Exxon Mobil has a joint venture with Rosneft, the state-owned oil giant, to develop Arctic oil. BP, which owns 19.75 per cent of Rosneft, signed a joint venture with the Russian firm in May to search for shale oil in the Volga-Urals region. Even though BP announced a higher quarterly profit on Tuesday, its stock was hammered by the news of stiffer sanctions, falling 3 per cent. BP warned investors bluntly that further sanctions “could adversely impact our business and strategic objectives in Russia.”
The carefully orchestrated actions on both sides of the Atlantic were intended to demonstrate solidarity in the face of what US and European officials say has been a stark escalation by Russia in the insurgency in eastern Ukraine. Until now, European leaders had resisted the broader sorts of actions they agreed to on Tuesday and their decision to do so reflected increasing alarm that Russia was not only helping separatists in Ukraine but directly involving itself in the fighting.
They are “meant as a strong warning,” Herman Van Rompuy, the president of the European Council, said in a statement on Tuesday that was joined by Jose Manuel Barroso, the president of the European Commission. “Destabilising Ukraine, or any other Eastern European neighbouring state, will bring heavy costs,” the statement said.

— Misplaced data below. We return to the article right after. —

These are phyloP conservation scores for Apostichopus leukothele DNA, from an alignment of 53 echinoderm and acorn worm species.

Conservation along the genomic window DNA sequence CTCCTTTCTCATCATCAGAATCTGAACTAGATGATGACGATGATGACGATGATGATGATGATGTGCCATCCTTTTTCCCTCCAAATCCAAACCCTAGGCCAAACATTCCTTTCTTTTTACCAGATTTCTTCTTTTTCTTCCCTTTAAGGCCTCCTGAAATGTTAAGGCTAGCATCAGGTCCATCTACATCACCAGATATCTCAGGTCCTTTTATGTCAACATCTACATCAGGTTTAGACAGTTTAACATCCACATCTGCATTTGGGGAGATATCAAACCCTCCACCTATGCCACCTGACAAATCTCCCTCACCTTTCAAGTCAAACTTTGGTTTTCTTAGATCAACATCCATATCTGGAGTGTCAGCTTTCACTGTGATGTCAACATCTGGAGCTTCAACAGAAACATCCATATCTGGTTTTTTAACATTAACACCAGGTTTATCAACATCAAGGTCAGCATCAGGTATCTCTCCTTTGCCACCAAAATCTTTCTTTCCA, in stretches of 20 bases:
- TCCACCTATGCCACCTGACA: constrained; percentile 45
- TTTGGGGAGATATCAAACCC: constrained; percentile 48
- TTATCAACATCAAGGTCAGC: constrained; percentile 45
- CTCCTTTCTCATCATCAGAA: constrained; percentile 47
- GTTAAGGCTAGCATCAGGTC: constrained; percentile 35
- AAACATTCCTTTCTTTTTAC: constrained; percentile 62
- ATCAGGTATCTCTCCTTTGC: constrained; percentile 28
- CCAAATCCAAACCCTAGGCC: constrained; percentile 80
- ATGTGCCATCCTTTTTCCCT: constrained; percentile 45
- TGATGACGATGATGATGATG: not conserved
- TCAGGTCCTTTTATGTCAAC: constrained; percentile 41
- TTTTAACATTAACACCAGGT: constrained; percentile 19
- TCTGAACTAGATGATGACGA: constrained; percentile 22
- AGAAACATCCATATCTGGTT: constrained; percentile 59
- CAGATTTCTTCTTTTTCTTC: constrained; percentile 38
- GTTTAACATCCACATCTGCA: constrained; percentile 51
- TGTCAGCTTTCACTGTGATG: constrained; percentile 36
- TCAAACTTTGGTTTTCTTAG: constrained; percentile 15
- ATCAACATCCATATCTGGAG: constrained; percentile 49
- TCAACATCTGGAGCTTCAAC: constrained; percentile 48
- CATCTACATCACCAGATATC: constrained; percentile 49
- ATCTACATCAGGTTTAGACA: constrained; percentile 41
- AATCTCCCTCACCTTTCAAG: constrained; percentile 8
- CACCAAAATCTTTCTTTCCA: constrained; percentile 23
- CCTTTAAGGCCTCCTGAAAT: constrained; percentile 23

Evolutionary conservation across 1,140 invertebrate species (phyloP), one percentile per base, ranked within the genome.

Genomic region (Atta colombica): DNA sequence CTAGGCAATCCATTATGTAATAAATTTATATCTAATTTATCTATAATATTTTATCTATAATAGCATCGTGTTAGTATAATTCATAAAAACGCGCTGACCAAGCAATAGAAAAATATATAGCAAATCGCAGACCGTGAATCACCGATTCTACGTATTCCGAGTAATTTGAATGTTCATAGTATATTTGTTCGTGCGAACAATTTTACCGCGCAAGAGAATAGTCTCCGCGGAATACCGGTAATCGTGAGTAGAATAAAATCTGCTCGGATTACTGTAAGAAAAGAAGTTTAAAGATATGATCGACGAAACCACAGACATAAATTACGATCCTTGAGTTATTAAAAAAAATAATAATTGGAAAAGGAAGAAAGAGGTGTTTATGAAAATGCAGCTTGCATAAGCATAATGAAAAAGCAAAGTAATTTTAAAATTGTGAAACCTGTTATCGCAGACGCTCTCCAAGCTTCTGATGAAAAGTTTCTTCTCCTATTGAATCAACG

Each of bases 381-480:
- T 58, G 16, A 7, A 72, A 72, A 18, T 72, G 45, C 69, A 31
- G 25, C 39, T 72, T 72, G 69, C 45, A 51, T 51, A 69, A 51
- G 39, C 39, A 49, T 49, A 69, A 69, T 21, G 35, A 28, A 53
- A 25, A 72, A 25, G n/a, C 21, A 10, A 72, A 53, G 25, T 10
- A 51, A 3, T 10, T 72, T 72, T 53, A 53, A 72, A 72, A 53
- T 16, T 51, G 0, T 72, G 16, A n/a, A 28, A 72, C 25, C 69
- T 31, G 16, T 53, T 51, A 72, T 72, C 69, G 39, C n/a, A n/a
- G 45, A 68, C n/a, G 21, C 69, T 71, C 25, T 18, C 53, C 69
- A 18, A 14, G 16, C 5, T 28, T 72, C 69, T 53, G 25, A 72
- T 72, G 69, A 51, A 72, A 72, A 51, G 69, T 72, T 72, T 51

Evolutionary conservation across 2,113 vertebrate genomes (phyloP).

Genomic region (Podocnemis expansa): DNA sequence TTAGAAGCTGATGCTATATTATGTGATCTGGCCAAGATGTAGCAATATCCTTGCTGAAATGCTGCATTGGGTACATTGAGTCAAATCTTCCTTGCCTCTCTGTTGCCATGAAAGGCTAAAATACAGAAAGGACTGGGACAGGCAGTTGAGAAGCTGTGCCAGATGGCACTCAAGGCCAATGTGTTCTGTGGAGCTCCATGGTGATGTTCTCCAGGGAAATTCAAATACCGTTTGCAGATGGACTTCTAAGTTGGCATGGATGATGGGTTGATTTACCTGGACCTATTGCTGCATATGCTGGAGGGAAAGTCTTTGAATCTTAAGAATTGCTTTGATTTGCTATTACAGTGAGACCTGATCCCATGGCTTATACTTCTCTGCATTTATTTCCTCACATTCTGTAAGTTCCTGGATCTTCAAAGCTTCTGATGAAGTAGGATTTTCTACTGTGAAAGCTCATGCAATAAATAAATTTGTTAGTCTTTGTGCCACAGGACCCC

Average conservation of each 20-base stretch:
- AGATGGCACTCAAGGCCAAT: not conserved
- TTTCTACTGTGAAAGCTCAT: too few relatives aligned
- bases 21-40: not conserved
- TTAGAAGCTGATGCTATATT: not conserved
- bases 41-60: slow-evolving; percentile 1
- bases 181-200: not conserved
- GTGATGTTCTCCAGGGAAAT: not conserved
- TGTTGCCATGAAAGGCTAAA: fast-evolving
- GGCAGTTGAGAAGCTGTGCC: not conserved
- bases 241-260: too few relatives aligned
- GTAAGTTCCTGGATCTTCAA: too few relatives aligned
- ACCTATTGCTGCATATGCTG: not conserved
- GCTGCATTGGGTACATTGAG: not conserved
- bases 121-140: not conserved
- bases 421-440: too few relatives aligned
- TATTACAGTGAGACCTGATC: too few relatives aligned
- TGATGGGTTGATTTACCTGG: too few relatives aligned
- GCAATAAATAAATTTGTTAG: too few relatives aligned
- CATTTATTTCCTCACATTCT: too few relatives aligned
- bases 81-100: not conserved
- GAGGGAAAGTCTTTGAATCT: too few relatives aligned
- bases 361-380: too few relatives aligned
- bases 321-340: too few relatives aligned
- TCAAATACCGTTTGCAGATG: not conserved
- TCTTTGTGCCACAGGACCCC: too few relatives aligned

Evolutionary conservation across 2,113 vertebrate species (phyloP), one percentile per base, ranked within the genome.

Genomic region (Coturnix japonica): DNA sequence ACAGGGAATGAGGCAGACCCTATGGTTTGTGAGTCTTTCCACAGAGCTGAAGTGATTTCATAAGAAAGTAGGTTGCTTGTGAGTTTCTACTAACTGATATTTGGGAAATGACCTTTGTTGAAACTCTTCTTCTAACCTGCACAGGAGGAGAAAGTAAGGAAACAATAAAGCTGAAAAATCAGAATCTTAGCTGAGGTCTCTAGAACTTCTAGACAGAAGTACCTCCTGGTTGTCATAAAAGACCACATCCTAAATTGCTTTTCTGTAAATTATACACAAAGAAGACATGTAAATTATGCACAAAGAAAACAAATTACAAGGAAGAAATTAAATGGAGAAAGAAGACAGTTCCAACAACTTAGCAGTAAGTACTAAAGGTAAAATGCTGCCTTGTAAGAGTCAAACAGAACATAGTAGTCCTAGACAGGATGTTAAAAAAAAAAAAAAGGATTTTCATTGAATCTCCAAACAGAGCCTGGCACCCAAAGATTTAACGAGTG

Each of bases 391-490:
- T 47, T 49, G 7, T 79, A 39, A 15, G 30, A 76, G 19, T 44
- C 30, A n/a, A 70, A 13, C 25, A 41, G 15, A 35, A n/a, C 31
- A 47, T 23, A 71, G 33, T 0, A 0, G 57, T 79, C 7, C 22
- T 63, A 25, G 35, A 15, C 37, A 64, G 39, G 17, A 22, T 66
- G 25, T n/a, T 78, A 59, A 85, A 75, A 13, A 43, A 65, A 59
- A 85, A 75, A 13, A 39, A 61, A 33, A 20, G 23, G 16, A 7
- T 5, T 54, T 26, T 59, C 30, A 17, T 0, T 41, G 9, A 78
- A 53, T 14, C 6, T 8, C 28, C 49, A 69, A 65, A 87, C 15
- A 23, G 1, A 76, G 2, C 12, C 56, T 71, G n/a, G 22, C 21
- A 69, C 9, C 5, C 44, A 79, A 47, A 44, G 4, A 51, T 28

President Barack Obama said Russia’s economy would continue to suffer until it reversed course. “Today is a reminder that the United States means what it says and we will rally the international community in standing up for the rights and freedom of people around the world,” he told reporters on the South Lawn of the White House.
Obama said the fact that Europe was now joining the US in broader measures means they “will have an even bigger bite.” But in response to reporters’ questions, he said “it’s not a new Cold War” between the two countries and made clear he was not considering providing arms to Ukraine’s government — as some Republicans have suggested — as it tries to put down the pro-Russian insurgency.